I wanted to explore the current status of the OpenNMS Selenium monitor. My conclusion was that while this monitor can probably be made to work, it needs to be deprecated and probably shouldn’t be used.

I started off on the wiki page, and when I didn’t really understand it I just looked at the page’s history. I saw that it was last updated in 2017 by Marcel, and Marcel happened to be just across the room from me. After talking to him for awhile, I understood things much better and then made the decision to deprecate it.

The idea was that one could take the Selenium IDE, record a session and then export that to a JUnit test. Then that output would be minimally modified and added to OpenNMS so that it could periodically run the test.

The main issue is that the raw Selenium test *requires* Firefox, and Firefox requires an entire graphics stack, i.e. Xorg. Most servers don’t have that for a number of good reasons, and if you are trying to run Selenium tests on a large number of sites the memory resources could become prohibitive.

An attempt to address this was made using PhantomJS, another Javascript library that did not require a graphical interface. Unfortunately, it is no longer being maintained since March of 2018.

We’ve made a note of this with an internal OpenNMS issue. Moving forward the option looks like to use “headless Chrome” but neither OpenNMS nor Selenium support that at the moment.

We still have the Page Sequence Monitor. This is very efficient but can be difficult to set up.

Playing with that took up most of my morning. It was hard staying inside because it was a beautiful day in Minneapolis.

2019 Dev-Jam: Picture of Downtown Minneapolis from UMN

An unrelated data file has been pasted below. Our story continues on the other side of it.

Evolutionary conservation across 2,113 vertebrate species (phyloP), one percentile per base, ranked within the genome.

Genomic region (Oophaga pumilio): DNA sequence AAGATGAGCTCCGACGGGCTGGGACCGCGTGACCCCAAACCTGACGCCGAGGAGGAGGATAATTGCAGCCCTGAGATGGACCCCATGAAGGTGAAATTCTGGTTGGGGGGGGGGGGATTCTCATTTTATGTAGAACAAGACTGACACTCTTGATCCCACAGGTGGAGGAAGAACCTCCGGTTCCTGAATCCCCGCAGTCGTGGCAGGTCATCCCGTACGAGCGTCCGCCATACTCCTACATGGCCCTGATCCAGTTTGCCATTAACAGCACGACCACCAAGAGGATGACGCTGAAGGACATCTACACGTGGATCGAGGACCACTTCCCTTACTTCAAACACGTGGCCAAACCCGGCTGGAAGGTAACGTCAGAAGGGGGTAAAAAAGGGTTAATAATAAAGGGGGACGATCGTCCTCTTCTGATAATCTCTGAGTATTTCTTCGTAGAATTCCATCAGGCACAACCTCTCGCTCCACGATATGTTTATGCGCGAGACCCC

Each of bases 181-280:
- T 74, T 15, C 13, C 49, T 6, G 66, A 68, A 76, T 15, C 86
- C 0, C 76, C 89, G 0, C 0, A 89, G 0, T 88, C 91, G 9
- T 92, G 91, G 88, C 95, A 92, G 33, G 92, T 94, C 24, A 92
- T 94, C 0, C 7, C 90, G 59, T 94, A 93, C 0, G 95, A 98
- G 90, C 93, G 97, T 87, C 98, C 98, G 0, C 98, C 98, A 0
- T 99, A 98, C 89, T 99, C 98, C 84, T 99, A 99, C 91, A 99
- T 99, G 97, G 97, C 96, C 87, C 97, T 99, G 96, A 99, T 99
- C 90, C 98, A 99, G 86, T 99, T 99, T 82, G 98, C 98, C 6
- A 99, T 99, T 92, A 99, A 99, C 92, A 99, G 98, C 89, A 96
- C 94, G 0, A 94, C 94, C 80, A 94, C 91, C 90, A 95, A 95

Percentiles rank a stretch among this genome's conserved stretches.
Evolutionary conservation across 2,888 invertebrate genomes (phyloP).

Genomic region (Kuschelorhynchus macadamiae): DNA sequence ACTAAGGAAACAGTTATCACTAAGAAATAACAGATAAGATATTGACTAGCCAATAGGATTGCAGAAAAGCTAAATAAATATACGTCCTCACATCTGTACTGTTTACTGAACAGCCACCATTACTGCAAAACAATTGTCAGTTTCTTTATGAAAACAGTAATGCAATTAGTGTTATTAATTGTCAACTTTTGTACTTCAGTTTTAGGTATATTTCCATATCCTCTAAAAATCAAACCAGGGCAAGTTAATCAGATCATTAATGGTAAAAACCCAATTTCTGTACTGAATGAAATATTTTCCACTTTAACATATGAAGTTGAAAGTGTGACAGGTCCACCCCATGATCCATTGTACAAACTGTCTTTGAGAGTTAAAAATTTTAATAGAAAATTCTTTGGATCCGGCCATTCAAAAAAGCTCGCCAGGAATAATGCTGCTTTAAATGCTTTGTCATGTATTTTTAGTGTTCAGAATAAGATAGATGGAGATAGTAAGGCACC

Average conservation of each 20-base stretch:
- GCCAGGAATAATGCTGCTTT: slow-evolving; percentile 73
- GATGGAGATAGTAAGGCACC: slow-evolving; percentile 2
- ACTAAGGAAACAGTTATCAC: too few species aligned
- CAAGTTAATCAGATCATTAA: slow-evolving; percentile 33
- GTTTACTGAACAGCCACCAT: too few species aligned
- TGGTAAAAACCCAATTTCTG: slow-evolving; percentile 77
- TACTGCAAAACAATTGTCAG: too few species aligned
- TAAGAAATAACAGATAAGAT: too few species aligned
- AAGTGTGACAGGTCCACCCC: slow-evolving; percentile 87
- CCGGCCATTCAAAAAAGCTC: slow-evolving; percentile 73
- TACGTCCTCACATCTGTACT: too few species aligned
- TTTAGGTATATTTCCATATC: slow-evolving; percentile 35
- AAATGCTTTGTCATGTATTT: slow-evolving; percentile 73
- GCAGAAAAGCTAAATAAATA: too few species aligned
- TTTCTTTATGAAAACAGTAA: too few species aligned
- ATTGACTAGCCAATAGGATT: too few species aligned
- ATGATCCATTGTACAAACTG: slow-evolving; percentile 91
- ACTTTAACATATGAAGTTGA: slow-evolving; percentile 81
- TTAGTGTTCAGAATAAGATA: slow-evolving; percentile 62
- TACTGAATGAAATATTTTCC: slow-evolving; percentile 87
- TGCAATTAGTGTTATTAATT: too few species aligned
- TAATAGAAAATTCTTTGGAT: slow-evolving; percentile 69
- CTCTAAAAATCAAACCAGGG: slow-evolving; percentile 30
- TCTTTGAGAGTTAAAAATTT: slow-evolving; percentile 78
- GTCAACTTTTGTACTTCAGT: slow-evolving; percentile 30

Most of my afternoon was spent working with OpenNMS customers (work doesn’t stop just because it is Dev-Jam) but I did wander around to see what other folks were doing.

2019 Dev-Jam: Jesse White with VR headset

Jesse was playing with a VR headset. The OpenNMS AI/Machine Learning module ALEC can create a visualization of the network, and he wrote a tool that lets you move through it in virtual reality (along with other people using other VR headsets). Not sure how useful it would be on a day to day basis, but it is pretty cool.

That evening most of us walked down the street to a pretty amazing Chinese restaurant. I always like bonding over food and we had discovered this place last year and were eager to return. I think the “bonding” continued after the meal at a bar across the street, but I ended up calling it a day.

2019 Dev-Jam: People at a table at a Chinese restaurant

2019 Dev-Jam: People at a table at a Chinese restaurant

Tarus Balog : 2019 Dev-Jam – Day 1

June 25, 2019 03:08 PM

Dev-Jam officially got started Monday morning at 10:00.

I usually kick off the week with a welcome and some housekeeping information, and then I turn it over to Jesse White, our project CTO. We do a roundtable introduction and then folks break off into groups and start working on the projects they find interesting.

This year we did something a little different. The development team scheduled a series of talks about the various things that have been added since the last Dev-Jam, and I spent most of the day listening to them and learning a lot of details about the amazing platform that is OpenNMS. While we had some technical difficulties, most of these presentations were recorded and I’ll add links to the videos once they are available.

2019 Dev-Jam: Graph of Main Projects Over the Last Year

Jesse started with an overview of the main development projects over the last year. Sentinel is a project to use the Kafka messaging bus to distribute OpenNMS functionality over multiple instances. While only implemented for telemetry data at the moment (flows and metrics) the goal is to enable the ability to distribute all of the functionality, such as service assurance polling and data collection, across multiple machines for virtually unlimited scalability.

After the Sentinel work, focus was on both the OpenNMS Integration API (OIA) and the Architecture for Learning Enabled Correlation (ALEC).

The OIA is a Java API to make it easier to add functionality to OpenNMS. While it is used internally, the goal is to make it easier for third parties to integrate with the platform. ALEC is a framework for adding AI and machine learning functions to OpenNMS. It currently supports two methods for the correlation of alarms into situations: DBScan and TensorFlow, but is designed to allow for others to be added.